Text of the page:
Biometric security like Face ID and Touch ID help make iOS mobile devices more secure and convenient for users. These technologies can also be used by 3rd-party applications.
Touch ID Roots
In 2013 Apple introduced a new, biometric means to unlock its mobile devices using a fingerprint sensor incorporated in the home button — Touch ID. Prior to Touch ID, users who wanted to secure their iOS devices from unauthorized access could do so by entering a 4-digit PIN code (later extended to longer, 6-digit codes). While the data on iOS devices continued to be secured by encryption using underlying PIN code, Touch ID provided a convenient way for users to unlock devices and confirm their identity with only a touch of a finger.
Enter Face ID
With the launch of the iPhone X, Apple introduced a new biometric security mechanism — Face ID. The trademark name Face ID describes itself. Instead of using a scanned fingerprint to identify the user, Face ID uses a scan of the user’s face to match a stored profile on the device.
I’ll talk in terms of Face ID, but it’s worth noting that both Face ID and Touch ID are just different variants of biometric security. From an architecture and development perspective, both operate in the same way, and provide equivalent benefits application architecture.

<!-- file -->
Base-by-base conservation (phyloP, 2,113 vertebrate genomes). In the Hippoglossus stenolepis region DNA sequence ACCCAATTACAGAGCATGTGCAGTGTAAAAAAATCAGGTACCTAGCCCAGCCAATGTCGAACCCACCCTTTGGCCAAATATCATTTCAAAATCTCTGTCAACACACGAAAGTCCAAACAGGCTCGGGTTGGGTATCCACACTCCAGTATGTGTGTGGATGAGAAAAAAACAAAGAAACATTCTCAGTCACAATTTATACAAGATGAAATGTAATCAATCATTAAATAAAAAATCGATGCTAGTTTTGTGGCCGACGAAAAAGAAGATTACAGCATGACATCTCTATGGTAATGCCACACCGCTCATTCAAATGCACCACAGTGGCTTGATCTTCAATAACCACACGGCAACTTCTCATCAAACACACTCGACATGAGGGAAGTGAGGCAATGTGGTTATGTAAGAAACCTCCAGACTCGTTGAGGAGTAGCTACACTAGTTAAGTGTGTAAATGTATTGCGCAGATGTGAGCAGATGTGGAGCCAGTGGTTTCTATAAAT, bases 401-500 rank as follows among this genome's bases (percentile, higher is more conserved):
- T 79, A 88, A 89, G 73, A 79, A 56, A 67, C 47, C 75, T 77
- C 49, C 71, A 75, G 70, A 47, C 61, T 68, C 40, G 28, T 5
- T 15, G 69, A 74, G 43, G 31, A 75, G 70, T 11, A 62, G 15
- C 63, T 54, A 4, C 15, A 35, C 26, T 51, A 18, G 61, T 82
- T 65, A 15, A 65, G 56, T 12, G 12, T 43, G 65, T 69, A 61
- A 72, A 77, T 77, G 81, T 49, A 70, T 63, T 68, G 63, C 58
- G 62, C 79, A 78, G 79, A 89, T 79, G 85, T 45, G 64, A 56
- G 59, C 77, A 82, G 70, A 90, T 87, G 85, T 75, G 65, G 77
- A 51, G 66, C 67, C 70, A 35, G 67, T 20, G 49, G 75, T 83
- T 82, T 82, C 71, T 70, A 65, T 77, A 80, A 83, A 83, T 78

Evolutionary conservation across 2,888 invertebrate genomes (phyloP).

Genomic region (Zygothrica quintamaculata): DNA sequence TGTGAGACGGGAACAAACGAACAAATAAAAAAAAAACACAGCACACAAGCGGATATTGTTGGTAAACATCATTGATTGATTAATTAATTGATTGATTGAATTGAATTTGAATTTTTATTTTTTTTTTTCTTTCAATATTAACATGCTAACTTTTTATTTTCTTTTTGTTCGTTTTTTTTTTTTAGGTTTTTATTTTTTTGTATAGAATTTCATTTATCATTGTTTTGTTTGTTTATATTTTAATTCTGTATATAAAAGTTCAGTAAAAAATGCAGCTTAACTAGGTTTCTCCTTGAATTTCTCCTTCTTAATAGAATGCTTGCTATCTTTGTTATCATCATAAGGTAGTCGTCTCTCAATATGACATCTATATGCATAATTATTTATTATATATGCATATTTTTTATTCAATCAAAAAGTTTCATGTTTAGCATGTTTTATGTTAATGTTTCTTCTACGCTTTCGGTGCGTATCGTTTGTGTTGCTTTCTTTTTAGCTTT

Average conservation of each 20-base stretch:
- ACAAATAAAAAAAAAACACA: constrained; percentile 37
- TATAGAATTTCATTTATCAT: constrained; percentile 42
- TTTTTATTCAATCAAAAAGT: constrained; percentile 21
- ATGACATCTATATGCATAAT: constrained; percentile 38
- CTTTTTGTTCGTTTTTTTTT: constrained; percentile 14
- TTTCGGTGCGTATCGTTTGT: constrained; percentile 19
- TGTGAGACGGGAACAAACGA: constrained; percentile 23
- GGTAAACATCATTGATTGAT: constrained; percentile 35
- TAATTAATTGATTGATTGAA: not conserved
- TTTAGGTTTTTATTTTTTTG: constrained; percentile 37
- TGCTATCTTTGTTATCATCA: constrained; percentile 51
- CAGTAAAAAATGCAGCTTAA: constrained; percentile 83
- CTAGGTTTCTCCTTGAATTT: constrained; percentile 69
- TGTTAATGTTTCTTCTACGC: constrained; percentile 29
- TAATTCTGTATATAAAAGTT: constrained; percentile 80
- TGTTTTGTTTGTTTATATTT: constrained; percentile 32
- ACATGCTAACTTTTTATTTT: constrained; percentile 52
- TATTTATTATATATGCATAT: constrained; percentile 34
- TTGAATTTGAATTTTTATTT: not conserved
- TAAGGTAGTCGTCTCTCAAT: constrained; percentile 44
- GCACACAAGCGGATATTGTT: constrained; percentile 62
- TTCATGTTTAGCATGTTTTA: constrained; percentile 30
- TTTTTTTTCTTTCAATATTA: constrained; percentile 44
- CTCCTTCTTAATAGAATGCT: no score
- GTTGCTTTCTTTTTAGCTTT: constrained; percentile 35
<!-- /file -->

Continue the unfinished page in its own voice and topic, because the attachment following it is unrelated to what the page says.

Touch ID and Face ID operate in the same way, and provide equivalent benefits application architecture
Where Touch ID uses a map of fingerprint ridges to as a means to recognize its user, Face ID uses a 3-dimensional map of contours and facial features. Face ID uses its signature True Depth infrared camera to project 30,000 dots onto the user’s face, then reads the pattern to create its facial contour map.
The Touch ID fingerprint signature and the Face ID facial contour map are stored in the Secure Enclave within the iOS device. This data is accessible only by the end user (encrypted with the PIN that only the user knows), and never leaves the device itself.
Leveraging Face ID in 3rd-Party Applications
While most users think of Face ID only in terms of unlocking the iOS device at the home screen, we can also use Face ID to create more secure and convenient experiences for our 3rd-party applications.
While users are accustomed to being prompted to authenticate with Face ID (or Touch ID) when unlocking the device, we can ask iOS to prompt them to re-authenticate with biometric security at any time. Typically we would prompt a biometric authentication when our own iOS application is launched, just before reading security tokens or user credentials from the iOS
As with other hardware features accessible to 3rd-party applications, users must authorize a custom application to use Face ID. We must design our application assuming that a user may not authorize us to use Face ID (or is using a device that doesn’t support biometric authentication). Apps must fail gracefully, and provide some other means to identify/authenticate the user when biometric security is not available or fails to recognize the user.
Face ID Benefits
Incorporating Face ID in our iOS security architecture has some key benefits:
- We can be certain the user who unlocked the device is the same person now accessing our application.